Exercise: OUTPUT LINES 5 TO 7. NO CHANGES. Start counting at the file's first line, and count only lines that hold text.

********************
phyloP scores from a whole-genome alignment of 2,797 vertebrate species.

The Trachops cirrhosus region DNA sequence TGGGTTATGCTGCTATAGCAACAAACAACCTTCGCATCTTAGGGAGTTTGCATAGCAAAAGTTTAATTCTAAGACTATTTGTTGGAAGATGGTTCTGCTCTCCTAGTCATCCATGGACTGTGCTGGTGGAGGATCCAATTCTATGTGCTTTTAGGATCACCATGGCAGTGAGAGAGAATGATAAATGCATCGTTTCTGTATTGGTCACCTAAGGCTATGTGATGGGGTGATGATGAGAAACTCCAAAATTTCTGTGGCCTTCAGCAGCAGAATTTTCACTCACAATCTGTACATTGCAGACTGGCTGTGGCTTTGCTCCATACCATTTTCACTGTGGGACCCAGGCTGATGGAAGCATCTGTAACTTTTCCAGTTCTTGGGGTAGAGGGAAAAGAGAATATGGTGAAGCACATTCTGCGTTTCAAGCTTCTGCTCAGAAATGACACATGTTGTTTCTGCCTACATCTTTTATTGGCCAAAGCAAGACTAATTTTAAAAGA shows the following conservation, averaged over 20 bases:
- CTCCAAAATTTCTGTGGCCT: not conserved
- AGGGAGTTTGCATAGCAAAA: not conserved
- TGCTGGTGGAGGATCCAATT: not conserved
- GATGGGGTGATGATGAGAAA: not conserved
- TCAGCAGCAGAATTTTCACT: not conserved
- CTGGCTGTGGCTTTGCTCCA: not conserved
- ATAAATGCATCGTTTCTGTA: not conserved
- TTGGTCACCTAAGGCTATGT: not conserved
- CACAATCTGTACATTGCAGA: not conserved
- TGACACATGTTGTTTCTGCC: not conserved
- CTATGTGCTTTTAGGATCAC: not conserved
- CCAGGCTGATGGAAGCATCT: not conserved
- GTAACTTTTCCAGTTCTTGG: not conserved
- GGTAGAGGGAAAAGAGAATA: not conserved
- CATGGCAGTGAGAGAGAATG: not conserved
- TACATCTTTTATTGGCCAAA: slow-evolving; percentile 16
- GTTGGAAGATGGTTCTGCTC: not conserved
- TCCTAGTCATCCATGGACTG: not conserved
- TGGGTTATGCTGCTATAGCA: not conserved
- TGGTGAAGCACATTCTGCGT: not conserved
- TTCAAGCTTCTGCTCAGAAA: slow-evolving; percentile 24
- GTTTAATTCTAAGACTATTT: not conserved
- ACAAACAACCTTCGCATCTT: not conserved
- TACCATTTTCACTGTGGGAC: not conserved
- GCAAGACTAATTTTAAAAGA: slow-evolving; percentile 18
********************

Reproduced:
- TGCTGGTGGAGGATCCAATT: not conserved
- GATGGGGTGATGATGAGAAA: not conserved
- TCAGCAGCAGAATTTTCACT: not conserved